A good example of a challenge like this is the COVID pandemic response. Who would have guess that if you were able to beat the odds and come up with effective vaccines, that people would rebel against getting them for cultural and political reasons? The problem of curbing climate change can be seen through a similar lens. REVLR is intended to give people a way—perhaps for the first time—to see such challenges as they truly are. The subject we are currently using as a case study is low reading achievement in elementary school. We are working with Amy Tondreau, of UMBC’s Department of Education, and her students.

Capacities of the REVLR prototype

In addition to increasing the amount of data that can be visualized in order to better represent complex, systemic challenges, we have designed REVLR to handle more kinds of data than typical data visualization applications—particularly qualitative data that is best understood when seen in its raw form, rather than through qualitative analysis alone. We are culturally conditioned to think that data are always quantitative values, but a broader and perhaps better definition of data is simply something that is given, that can be considered in analysis. For example, when you are caught in a rainstorm, you do analysis based on the rain itself as data—no numbers attached—and you run for cover. Video interviews, photographs, other images, and text, can be measured analytically to produce quantitative values, and much can be gained that way, but much can be lost. The tone of expression in someone’s voice; phrasing that refers obliquely to a cultural nuance; the gestalt impression of a scene you can get through a photograph… are all important and can reveal elusive and ephemeral factors that might actually be determining how systems behave. Some refer to those aspects of data as irreducible. But given our increasing capacity to quantitatively measure most anything, perhaps a better way to think about these aspects is to remind ourselves that when you reduce them, you change them. This is part of Heisenberg’s Uncertainty Principle.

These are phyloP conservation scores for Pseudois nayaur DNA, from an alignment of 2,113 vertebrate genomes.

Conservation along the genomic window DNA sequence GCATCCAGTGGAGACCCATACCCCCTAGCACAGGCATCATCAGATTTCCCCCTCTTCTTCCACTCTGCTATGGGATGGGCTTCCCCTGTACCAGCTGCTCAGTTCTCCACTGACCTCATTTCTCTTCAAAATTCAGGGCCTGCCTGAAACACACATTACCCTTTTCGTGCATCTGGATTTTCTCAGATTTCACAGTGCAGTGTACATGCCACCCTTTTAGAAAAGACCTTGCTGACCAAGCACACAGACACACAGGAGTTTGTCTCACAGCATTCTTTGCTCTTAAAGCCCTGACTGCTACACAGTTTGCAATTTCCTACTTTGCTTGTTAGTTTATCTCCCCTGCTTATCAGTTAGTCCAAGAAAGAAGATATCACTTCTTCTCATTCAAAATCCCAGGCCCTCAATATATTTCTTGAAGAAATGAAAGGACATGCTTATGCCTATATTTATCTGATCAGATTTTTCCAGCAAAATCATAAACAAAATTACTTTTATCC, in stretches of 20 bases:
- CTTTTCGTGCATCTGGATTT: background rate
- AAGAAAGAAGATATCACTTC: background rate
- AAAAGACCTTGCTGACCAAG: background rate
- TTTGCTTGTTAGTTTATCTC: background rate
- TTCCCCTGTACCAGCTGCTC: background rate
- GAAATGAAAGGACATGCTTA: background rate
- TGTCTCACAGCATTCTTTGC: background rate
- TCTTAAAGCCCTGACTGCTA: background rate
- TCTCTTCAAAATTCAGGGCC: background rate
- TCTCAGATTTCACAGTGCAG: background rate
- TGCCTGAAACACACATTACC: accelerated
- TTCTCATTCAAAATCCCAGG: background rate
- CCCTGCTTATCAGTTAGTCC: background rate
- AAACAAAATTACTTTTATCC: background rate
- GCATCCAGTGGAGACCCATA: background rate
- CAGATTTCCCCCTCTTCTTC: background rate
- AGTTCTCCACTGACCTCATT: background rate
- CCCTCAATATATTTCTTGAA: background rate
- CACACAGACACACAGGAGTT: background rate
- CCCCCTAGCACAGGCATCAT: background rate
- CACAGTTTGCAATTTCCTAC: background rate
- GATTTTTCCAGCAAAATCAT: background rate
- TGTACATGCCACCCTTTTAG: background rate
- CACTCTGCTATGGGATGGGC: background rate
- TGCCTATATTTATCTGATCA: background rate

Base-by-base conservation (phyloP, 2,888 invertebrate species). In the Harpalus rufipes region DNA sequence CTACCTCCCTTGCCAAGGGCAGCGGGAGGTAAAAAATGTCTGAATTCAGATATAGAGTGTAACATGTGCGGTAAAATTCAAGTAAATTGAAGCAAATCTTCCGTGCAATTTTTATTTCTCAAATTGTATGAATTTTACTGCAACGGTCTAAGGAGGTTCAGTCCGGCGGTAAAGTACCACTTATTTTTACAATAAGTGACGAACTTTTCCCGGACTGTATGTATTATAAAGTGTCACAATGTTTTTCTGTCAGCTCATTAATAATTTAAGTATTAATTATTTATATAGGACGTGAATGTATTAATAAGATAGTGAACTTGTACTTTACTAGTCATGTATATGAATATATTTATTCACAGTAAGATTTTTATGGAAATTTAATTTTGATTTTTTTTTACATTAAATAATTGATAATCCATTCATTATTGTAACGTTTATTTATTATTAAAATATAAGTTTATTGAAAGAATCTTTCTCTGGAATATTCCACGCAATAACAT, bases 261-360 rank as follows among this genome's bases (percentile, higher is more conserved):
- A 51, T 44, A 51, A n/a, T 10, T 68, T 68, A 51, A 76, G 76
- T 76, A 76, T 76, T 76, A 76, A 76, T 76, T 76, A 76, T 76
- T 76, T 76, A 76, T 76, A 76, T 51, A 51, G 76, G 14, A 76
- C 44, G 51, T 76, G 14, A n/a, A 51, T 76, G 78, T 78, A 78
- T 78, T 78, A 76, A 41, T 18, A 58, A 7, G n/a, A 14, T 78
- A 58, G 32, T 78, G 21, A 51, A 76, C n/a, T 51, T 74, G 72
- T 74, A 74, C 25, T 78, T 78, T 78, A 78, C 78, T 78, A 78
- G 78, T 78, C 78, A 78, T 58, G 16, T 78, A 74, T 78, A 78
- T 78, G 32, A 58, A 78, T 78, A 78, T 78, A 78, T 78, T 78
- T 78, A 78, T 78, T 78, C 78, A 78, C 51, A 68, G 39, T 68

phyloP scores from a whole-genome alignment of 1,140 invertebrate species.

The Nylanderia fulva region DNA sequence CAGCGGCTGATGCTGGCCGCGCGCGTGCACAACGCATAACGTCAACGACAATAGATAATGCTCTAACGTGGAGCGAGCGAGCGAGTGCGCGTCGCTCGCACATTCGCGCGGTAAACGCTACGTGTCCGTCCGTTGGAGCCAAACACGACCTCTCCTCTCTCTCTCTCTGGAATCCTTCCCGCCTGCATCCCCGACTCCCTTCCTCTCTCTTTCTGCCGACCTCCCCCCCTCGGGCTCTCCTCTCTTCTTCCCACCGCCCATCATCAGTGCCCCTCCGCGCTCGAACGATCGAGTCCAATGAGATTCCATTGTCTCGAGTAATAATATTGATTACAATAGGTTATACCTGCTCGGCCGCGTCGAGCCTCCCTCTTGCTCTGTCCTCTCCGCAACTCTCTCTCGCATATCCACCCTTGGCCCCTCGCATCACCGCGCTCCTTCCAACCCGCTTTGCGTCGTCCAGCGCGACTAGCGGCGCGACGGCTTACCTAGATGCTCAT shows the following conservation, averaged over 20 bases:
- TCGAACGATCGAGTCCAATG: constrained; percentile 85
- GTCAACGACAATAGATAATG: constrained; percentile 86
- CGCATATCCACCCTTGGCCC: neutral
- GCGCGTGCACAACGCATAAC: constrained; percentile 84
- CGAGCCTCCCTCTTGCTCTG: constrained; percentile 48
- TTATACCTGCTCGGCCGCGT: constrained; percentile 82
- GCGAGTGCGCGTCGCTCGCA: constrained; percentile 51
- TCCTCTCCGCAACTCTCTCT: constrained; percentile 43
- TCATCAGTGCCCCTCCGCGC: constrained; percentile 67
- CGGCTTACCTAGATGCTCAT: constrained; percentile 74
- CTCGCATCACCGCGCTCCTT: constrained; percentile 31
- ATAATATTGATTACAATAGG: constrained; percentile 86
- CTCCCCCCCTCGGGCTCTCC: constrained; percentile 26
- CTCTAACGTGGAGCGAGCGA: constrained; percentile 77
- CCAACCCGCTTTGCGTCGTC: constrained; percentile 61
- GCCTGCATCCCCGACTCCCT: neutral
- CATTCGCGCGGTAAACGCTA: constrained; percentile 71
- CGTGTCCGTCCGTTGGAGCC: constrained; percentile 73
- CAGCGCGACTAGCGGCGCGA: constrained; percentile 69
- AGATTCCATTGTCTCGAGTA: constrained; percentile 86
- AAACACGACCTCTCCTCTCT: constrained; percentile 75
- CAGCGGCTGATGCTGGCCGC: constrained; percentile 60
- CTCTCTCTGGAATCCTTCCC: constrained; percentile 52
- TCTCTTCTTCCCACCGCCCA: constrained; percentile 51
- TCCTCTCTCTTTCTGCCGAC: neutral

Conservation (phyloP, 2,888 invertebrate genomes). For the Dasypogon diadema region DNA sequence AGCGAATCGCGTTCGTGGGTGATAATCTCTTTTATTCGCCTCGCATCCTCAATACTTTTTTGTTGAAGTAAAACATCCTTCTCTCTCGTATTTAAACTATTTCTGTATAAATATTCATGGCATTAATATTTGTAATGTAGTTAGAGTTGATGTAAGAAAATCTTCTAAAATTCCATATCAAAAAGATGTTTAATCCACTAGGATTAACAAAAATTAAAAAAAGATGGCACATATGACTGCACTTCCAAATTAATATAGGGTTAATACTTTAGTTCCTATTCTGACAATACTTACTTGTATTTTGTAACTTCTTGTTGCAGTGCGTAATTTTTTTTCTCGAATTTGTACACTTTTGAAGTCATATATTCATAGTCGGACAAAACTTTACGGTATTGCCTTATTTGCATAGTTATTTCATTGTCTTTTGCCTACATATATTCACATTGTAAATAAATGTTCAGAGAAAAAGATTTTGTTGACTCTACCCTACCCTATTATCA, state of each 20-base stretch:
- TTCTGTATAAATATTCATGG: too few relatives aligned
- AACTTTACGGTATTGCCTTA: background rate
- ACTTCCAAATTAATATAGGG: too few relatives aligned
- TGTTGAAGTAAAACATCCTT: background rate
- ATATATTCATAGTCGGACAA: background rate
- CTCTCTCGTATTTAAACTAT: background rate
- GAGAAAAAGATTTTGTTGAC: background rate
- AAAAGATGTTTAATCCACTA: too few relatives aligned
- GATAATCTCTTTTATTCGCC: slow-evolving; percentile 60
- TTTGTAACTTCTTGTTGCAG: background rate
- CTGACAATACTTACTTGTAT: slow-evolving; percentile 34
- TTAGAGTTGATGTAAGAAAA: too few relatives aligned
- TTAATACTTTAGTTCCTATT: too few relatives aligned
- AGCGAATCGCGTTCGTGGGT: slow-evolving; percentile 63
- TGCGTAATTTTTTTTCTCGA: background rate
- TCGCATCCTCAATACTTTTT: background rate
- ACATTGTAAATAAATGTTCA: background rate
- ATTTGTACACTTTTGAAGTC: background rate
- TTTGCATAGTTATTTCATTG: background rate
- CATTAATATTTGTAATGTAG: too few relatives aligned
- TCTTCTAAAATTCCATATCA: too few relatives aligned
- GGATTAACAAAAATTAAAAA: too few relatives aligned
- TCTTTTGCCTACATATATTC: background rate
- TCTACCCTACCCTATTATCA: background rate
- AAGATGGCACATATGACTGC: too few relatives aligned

a schematic diagram illustrating the functions of the REVLR software.
A schematic diagram illustrating the functions of the REVLR software.

Another benefit of REVLR’s design is that people remember things better when they are arranged in space or spatialized—especially in 3D space. People who win memory competitions have to memorize entire decks of cards. To do this, they imagine a place they know—e.g. a building with rooms and furniture and drawers with containers in them, and mentally place the cards throughout their imagined space. Spatial ability is strongly correlated with scientific ability. Large tech companies are making a bet on what Apple calls spatial computing. The second part is still a hypothesis we are testing. We know that creative people often immerse themselves in far more material than they can logically break down or analyze fully to front load their intuitive capacity. For example, the famous Baltimore writer, Ann Tyler is known to collect snippets of conversations she overhears during her day-to-day life until she has a cornucopia of them. Then she spreads them out all over the floor of her house and allows their meaning to wash over her as she walks among, and reads them. Then, her intuition begins to see connections between different conversational snippets and they begin to form into pieces of a story and eventually become a novel. The REVLR research team hypothesizes that juxtaposing more “snippets” (which can be data points and bits of information) than you can process at once, stimulates creative and synthetic high order thinking.  As Pee Wee Herman used to say, “Connect the dots, La, La, La!”